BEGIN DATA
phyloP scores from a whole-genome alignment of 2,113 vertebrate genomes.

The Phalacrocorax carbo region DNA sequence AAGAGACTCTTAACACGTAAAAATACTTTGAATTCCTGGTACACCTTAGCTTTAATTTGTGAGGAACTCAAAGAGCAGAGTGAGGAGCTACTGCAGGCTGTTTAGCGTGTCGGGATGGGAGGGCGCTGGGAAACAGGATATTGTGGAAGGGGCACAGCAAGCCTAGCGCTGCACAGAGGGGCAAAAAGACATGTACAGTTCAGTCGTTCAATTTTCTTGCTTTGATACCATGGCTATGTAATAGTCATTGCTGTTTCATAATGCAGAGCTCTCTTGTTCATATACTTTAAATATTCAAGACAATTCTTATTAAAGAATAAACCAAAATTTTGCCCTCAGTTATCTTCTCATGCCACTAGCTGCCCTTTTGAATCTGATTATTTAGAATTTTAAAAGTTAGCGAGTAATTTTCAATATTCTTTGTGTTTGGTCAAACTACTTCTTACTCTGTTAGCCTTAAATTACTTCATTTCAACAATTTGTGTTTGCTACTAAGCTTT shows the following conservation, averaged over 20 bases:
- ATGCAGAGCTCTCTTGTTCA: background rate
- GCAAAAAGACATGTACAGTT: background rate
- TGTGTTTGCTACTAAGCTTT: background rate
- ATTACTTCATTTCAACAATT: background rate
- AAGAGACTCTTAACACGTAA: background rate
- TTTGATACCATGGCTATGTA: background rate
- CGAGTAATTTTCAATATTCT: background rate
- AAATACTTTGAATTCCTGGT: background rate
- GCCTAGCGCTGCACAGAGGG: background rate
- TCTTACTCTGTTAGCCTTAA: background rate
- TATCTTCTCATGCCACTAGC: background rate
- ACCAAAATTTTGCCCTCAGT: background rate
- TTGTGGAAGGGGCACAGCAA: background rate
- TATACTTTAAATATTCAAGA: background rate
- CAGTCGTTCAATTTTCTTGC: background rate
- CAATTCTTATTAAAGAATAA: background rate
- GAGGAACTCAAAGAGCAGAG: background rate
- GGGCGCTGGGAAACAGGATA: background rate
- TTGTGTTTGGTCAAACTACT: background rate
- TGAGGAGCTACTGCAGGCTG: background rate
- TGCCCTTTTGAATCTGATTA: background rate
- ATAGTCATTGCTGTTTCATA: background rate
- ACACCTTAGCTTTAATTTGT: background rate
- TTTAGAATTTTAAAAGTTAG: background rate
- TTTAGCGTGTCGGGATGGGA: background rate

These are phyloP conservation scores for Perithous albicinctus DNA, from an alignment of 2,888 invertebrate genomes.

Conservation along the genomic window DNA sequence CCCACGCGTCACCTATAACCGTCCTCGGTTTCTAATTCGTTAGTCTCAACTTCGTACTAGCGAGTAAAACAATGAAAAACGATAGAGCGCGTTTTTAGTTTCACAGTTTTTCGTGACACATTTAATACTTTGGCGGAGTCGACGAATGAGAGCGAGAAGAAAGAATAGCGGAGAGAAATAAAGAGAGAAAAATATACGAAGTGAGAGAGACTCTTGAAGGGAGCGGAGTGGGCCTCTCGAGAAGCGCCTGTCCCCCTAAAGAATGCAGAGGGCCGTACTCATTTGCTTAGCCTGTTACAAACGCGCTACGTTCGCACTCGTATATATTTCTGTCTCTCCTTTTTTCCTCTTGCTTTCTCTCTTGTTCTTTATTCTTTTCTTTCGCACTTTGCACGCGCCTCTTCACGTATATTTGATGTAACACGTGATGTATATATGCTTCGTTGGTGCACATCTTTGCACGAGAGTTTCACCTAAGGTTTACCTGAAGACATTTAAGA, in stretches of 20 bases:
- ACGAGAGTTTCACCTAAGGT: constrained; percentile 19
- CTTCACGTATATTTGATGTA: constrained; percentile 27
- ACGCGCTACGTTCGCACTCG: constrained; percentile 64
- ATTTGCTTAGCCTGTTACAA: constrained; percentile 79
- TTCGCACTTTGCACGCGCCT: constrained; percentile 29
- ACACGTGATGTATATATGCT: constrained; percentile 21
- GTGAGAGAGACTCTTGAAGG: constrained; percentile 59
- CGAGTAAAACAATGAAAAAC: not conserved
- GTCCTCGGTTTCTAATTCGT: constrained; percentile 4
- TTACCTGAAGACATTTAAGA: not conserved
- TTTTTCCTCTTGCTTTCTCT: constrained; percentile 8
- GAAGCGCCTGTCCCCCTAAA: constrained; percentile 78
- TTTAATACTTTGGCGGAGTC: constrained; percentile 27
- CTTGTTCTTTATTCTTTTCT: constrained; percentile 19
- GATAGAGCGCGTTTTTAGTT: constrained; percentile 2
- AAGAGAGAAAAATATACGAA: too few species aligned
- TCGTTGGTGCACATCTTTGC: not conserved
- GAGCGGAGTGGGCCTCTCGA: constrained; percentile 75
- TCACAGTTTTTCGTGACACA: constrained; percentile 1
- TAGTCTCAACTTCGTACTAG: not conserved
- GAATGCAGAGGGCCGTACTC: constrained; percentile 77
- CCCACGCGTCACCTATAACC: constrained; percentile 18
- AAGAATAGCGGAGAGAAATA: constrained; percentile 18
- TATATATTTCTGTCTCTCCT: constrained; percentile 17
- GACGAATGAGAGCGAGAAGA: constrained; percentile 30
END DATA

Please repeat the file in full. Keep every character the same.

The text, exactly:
phyloP scores from a whole-genome alignment of 2,113 vertebrate genomes.

The Phalacrocorax carbo region DNA sequence AAGAGACTCTTAACACGTAAAAATACTTTGAATTCCTGGTACACCTTAGCTTTAATTTGTGAGGAACTCAAAGAGCAGAGTGAGGAGCTACTGCAGGCTGTTTAGCGTGTCGGGATGGGAGGGCGCTGGGAAACAGGATATTGTGGAAGGGGCACAGCAAGCCTAGCGCTGCACAGAGGGGCAAAAAGACATGTACAGTTCAGTCGTTCAATTTTCTTGCTTTGATACCATGGCTATGTAATAGTCATTGCTGTTTCATAATGCAGAGCTCTCTTGTTCATATACTTTAAATATTCAAGACAATTCTTATTAAAGAATAAACCAAAATTTTGCCCTCAGTTATCTTCTCATGCCACTAGCTGCCCTTTTGAATCTGATTATTTAGAATTTTAAAAGTTAGCGAGTAATTTTCAATATTCTTTGTGTTTGGTCAAACTACTTCTTACTCTGTTAGCCTTAAATTACTTCATTTCAACAATTTGTGTTTGCTACTAAGCTTT shows the following conservation, averaged over 20 bases:
- ATGCAGAGCTCTCTTGTTCA: background rate
- GCAAAAAGACATGTACAGTT: background rate
- TGTGTTTGCTACTAAGCTTT: background rate
- ATTACTTCATTTCAACAATT: background rate
- AAGAGACTCTTAACACGTAA: background rate
- TTTGATACCATGGCTATGTA: background rate
- CGAGTAATTTTCAATATTCT: background rate
- AAATACTTTGAATTCCTGGT: background rate
- GCCTAGCGCTGCACAGAGGG: background rate
- TCTTACTCTGTTAGCCTTAA: background rate
- TATCTTCTCATGCCACTAGC: background rate
- ACCAAAATTTTGCCCTCAGT: background rate
- TTGTGGAAGGGGCACAGCAA: background rate
- TATACTTTAAATATTCAAGA: background rate
- CAGTCGTTCAATTTTCTTGC: background rate
- CAATTCTTATTAAAGAATAA: background rate
- GAGGAACTCAAAGAGCAGAG: background rate
- GGGCGCTGGGAAACAGGATA: background rate
- TTGTGTTTGGTCAAACTACT: background rate
- TGAGGAGCTACTGCAGGCTG: background rate
- TGCCCTTTTGAATCTGATTA: background rate
- ATAGTCATTGCTGTTTCATA: background rate
- ACACCTTAGCTTTAATTTGT: background rate
- TTTAGAATTTTAAAAGTTAG: background rate
- TTTAGCGTGTCGGGATGGGA: background rate

These are phyloP conservation scores for Perithous albicinctus DNA, from an alignment of 2,888 invertebrate genomes.

Conservation along the genomic window DNA sequence CCCACGCGTCACCTATAACCGTCCTCGGTTTCTAATTCGTTAGTCTCAACTTCGTACTAGCGAGTAAAACAATGAAAAACGATAGAGCGCGTTTTTAGTTTCACAGTTTTTCGTGACACATTTAATACTTTGGCGGAGTCGACGAATGAGAGCGAGAAGAAAGAATAGCGGAGAGAAATAAAGAGAGAAAAATATACGAAGTGAGAGAGACTCTTGAAGGGAGCGGAGTGGGCCTCTCGAGAAGCGCCTGTCCCCCTAAAGAATGCAGAGGGCCGTACTCATTTGCTTAGCCTGTTACAAACGCGCTACGTTCGCACTCGTATATATTTCTGTCTCTCCTTTTTTCCTCTTGCTTTCTCTCTTGTTCTTTATTCTTTTCTTTCGCACTTTGCACGCGCCTCTTCACGTATATTTGATGTAACACGTGATGTATATATGCTTCGTTGGTGCACATCTTTGCACGAGAGTTTCACCTAAGGTTTACCTGAAGACATTTAAGA, in stretches of 20 bases:
- ACGAGAGTTTCACCTAAGGT: constrained; percentile 19
- CTTCACGTATATTTGATGTA: constrained; percentile 27
- ACGCGCTACGTTCGCACTCG: constrained; percentile 64
- ATTTGCTTAGCCTGTTACAA: constrained; percentile 79
- TTCGCACTTTGCACGCGCCT: constrained; percentile 29
- ACACGTGATGTATATATGCT: constrained; percentile 21
- GTGAGAGAGACTCTTGAAGG: constrained; percentile 59
- CGAGTAAAACAATGAAAAAC: not conserved
- GTCCTCGGTTTCTAATTCGT: constrained; percentile 4
- TTACCTGAAGACATTTAAGA: not conserved
- TTTTTCCTCTTGCTTTCTCT: constrained; percentile 8
- GAAGCGCCTGTCCCCCTAAA: constrained; percentile 78
- TTTAATACTTTGGCGGAGTC: constrained; percentile 27
- CTTGTTCTTTATTCTTTTCT: constrained; percentile 19
- GATAGAGCGCGTTTTTAGTT: constrained; percentile 2
- AAGAGAGAAAAATATACGAA: too few species aligned
- TCGTTGGTGCACATCTTTGC: not conserved
- GAGCGGAGTGGGCCTCTCGA: constrained; percentile 75
- TCACAGTTTTTCGTGACACA: constrained; percentile 1
- TAGTCTCAACTTCGTACTAG: not conserved
- GAATGCAGAGGGCCGTACTC: constrained; percentile 77
- CCCACGCGTCACCTATAACC: constrained; percentile 18
- AAGAATAGCGGAGAGAAATA: constrained; percentile 18
- TATATATTTCTGTCTCTCCT: constrained; percentile 17
- GACGAATGAGAGCGAGAAGA: constrained; percentile 30